- $20 for $40 worth of food and drinks
- Indulge in Angus burgers, 25 flavors of chicken wings or homemade flatbreads
- May be applied towards alcoholic drinks; purchase must include at least 2 food items
- Promotion Expires April 24, 2013
DealChicken often finds himself a lone bird rooting for the underdog. With 30 TVs and the availability to control the audio at your table, Rivals Sports Grille lets fans follow their team, whoever it may be. Whether stopping in on game day or just a normal night, indulge in their certified Angus burgers, 25 flavors of chicken wings, homemade flatbreads or signature sauced ribs. For just $20, double your money and satisfy your hunger while filling up on the all the latest action.
Located in Middleburg Heights, Rivals Sports Grille combines a sports atmosphere with a menu packed full of both delicious game-day fare and gourmet world-class cuisine. Featuring four distinct dining settings under one roof, they invite customers to relax in the lounge, sample one of their 30 beers on tap by the bar, enjoy a family meal in the restaurant or get some fresh air on the new outdoor patio. While they strive to be 'a great place to hang out with family and friends,' the restaurant can easily accommodate large parties, corporate retreats and special events.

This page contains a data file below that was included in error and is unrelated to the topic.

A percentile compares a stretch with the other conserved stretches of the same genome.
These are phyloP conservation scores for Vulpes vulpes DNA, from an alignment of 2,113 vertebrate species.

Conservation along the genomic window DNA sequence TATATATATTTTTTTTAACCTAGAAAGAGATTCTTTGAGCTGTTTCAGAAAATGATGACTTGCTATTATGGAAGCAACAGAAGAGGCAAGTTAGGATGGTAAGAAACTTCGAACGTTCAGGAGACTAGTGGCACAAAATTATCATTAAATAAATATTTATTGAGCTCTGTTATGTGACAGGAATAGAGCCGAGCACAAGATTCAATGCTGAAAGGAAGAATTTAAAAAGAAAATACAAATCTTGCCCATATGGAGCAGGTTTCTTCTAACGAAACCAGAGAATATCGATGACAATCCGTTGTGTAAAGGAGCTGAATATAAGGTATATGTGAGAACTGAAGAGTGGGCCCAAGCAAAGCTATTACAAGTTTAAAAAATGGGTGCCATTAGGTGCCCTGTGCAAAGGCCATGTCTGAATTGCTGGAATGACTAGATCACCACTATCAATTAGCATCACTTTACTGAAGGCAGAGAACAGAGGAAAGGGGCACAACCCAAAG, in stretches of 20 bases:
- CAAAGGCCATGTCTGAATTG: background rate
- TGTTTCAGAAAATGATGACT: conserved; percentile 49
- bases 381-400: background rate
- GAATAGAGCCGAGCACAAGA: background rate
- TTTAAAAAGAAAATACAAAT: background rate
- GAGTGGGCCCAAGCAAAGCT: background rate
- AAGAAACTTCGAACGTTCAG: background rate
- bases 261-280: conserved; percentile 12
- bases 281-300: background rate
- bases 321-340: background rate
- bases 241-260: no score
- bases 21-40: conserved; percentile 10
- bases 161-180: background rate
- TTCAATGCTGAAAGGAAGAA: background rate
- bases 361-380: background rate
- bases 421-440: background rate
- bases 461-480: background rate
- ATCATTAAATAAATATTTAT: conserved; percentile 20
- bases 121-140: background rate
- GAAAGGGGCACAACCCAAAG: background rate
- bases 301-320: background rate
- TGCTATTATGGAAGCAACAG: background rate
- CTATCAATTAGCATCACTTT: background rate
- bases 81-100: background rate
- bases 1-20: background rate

$20 for $40 worth of food and drinks
- May purchase 3 per person. No cash back. One voucher per visit, per table. May be used on alcohol if 2 or more food items are purchased. Not valid on taxes or gratuity. Gratuity should be based on bill before discount. Voucher cannot be combined or used in conjunction with any other offer, coupon or promotion. Merchant will abide by gift certificate state laws.
- The Merchant, not DealChicken, is solely responsible for this Deal. This Deal is subject to the Terms of Service and HOW DEALCHICKEN WORKS.
While in most ancient descriptions communal beer drinking was done from a pot or bowl with patrons using long, hollow reeds to consume the beverage, the concept of selling draft beer didn’t come into existence until medieval monks began storing large quantities in their monasteries. Once the masses became aware of monks’ beer supply, the practice of selling the beverage began.